Monday, 18 November 2013

Minerva Crafts Project - Floral Shift Dress


Hello there!   Sorry for the long absence, life seems to have got in the way somewhat over the last couple of weeks.  First hubby and I were away for a weekend for his birthday, then we were both ill with a nasty sickness bug.  It's good to be back to normal and blogging again!
For my first project for the Minerva Crafts Blogger Network I wanted to make something that typified my style. 




Anyone who has visited my blog will know I love dresses and I love printed fabrics. 
I decided to use one of my favourite patterns, New Look 6000, choosing view D without the collar.
 

I’ve used views D (collarless) and E at least 6 times now... possibly more!  As soon as I saw this fabric I knew it would be perfect for this pattern.



The fabric is 100% cotton lawn and it is really lovely.  I must confess I rarely use 100% cotton as I often find it too stiff, but this one definitely isn’t.  It’s crisp but still soft, is gorgeous to sew and feels very comfortable to wear.
Now, you’d think that using a pattern I was so familiar with would mean things would go smoothly, wouldn’t you? 
So did I, but sadly, I forgot that I normally fold an inch out of the length of the bodice, in between the underarm and the bust dart.  I was merrily sewing away and got as far as having inserted the invisible zip before I tried it on... and had a shock when it was too tight across the hips and I couldn’t work out why.  Then it dawned on me that I hadn’t folded out my normal inch across the bodice, which obviously lifts everything an inch, and makes the hip shaping curve out that bit higher.  I therefore spent a happy evening unpicking the zip, sleeves (yes, I’d put those in as well!) and shoulder seams so I could recut the top of the dress taking the necessary alteration into account.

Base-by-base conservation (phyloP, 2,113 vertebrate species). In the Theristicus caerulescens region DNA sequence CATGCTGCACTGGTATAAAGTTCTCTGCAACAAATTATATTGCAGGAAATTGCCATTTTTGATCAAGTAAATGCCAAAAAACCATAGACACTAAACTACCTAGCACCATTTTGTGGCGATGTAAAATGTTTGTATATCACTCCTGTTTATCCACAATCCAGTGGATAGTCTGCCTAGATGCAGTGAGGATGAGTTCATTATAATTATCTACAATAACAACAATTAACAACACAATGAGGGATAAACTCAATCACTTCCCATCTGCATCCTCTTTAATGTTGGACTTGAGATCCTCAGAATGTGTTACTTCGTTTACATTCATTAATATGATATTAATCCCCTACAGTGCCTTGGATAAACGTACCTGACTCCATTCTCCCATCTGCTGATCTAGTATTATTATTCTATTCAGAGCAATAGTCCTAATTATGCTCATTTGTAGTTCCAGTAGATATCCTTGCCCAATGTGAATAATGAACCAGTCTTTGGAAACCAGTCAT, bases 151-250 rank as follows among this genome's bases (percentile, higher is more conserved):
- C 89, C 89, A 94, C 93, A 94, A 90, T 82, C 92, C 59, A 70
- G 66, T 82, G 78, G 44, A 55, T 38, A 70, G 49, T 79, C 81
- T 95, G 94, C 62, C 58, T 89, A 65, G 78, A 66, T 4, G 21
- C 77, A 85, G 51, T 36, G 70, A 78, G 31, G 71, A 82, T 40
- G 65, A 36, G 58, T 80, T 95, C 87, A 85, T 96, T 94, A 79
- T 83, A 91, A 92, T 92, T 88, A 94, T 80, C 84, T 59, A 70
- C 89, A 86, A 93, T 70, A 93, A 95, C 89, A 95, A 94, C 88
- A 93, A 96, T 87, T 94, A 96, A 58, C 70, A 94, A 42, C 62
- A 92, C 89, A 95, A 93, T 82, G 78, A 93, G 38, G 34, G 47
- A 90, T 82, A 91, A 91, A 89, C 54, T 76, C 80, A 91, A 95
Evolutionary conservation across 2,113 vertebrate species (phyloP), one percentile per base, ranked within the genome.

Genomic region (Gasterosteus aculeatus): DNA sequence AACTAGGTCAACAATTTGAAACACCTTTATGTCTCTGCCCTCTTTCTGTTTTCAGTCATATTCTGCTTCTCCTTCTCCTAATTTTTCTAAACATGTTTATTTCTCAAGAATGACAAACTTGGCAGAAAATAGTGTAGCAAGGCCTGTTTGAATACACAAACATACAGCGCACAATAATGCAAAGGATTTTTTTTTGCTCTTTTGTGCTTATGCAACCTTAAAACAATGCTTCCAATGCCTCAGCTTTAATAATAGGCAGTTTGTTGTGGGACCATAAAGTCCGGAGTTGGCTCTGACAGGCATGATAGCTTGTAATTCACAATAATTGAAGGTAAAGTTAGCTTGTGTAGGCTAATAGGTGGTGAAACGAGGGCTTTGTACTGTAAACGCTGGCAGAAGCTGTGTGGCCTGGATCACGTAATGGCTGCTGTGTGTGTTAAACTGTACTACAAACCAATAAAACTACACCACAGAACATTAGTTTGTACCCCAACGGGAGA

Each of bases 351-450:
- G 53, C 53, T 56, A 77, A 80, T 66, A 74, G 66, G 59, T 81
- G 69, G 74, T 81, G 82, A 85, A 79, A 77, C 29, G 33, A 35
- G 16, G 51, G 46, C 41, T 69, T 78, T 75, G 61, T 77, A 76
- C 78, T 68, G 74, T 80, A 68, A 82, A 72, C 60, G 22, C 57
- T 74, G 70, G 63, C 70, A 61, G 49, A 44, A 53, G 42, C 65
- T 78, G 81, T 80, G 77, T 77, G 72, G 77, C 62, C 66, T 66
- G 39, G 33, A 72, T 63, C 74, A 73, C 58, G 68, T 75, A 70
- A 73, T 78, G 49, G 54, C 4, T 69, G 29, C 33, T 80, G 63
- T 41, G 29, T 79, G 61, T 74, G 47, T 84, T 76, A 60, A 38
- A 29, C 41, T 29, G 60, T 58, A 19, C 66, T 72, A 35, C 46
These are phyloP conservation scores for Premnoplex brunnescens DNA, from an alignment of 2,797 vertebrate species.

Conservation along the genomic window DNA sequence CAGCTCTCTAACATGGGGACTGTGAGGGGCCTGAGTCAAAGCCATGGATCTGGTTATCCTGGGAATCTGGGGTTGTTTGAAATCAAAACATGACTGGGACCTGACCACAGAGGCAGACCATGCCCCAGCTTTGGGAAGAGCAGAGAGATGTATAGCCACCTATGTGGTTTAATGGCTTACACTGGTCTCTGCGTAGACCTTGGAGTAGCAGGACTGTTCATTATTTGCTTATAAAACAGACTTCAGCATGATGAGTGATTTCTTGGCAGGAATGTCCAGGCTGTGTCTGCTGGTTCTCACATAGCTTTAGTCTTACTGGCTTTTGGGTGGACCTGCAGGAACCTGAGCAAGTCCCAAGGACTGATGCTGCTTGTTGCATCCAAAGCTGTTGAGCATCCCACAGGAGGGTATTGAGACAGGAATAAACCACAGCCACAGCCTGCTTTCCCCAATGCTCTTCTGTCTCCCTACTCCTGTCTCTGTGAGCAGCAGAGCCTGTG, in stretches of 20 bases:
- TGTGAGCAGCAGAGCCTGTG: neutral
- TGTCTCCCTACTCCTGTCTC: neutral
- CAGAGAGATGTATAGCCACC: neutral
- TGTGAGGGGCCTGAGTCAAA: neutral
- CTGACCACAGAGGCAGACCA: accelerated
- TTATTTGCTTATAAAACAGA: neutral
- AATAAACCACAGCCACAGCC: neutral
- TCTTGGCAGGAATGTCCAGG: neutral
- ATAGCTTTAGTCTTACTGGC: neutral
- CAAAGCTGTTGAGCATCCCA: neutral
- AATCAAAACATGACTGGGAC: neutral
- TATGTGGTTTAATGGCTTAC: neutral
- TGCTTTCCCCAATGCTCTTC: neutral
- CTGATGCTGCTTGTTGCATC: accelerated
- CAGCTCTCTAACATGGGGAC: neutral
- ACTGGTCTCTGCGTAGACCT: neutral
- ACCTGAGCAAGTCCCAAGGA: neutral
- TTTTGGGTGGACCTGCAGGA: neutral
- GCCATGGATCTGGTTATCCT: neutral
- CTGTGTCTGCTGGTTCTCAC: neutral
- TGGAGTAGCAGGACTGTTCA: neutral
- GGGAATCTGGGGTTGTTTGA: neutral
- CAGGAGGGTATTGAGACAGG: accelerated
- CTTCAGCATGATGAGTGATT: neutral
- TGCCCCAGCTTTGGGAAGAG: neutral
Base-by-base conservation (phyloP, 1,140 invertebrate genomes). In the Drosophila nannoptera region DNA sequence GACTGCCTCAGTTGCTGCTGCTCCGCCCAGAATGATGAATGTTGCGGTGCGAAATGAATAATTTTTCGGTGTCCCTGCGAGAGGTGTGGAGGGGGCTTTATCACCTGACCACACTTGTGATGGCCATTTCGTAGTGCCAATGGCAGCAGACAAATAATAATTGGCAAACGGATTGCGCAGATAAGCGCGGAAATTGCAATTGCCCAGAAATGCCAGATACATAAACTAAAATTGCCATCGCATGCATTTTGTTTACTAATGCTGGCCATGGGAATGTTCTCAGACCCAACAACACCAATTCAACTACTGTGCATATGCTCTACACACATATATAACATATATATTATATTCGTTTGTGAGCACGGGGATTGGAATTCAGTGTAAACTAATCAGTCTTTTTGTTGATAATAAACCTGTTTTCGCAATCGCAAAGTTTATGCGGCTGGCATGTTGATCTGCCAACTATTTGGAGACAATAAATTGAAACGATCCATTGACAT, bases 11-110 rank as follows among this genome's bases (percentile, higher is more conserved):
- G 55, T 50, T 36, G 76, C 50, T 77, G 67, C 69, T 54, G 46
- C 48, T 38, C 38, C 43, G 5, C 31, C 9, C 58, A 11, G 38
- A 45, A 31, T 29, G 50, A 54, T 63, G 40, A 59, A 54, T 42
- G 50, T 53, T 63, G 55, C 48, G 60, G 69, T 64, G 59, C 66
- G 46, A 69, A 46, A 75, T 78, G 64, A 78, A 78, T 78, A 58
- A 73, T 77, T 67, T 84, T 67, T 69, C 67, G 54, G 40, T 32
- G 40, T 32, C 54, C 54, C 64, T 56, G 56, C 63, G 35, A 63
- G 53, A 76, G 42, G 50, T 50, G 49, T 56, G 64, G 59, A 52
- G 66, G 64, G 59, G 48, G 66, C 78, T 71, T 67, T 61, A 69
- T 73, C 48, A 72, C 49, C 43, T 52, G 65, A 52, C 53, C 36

Thankfully I was then able to complete everything else without any further issue.
Although it's almost Winter here, I decided to make the dress with short sleeves.  Even if it had long sleeves I probably wouldn't wear it at this time of year without a cardigan over, and I hate the dragging of cardigan sleeves against fabric underneath.  I therefore went with the little pleated cap sleeves, which I think look really pretty.



The body of the dress is fully lined with black lining, which is handstitched to the zip tape and armsyce seams.  I finished the hem by treating the outer fabric and lining as one, and machine stitched a double folded hem.  I love to line my dresses and enclose all the raw edges.  It takes a bit more time, but I'm always much happier with the finish of a lined dress.  It also means I don't have to tangle with facings - which I hate!  The sleeves are unlined and just finished with a double folded hem.



I love how this dress has turned out and know I’ll get a lot of wear out of it.  If you’d like to make your own version, you can buy the kit here.  It contains 2 metres of the cotton lawn, 1.5 metres of lining fabric and a 22” invisible zip.
 
 

11 comments:

  1. lovely fabric! i must get around to making a version of this dress. i spent ages fitting the bodice to use for my mad men dress so all the hard work is done but i've never made the actual dress!

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    1. Thank you. This is a great pattern, I hope you get around to making it.

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  2. Very cute and congrats on your first minerva make!

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  3. I can see why you chose this fabric. It has all of you colours. Congratulations on your first Minerva make too. Wearing a fully lined dress is great - and you made it.

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    1. Thank you. Yes, I was drawn to the fabric as soon as I saw it, the colours are perfect for me.

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  4. Great fabric, it really suits you. Glad you're over the sickness bug :)

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    1. Thank you Jacq, on both counts.

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  5. Glad your feeling better..
    Love your new dress.. perfect fabric.

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  6. Hi Sam - love this version of this great pattern (and the fabric's great too). Your sleeves look a little longer than they do in the pattern - have you extended them?

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    1. Thank you. No I didn't extend the length of the sleeves at all.

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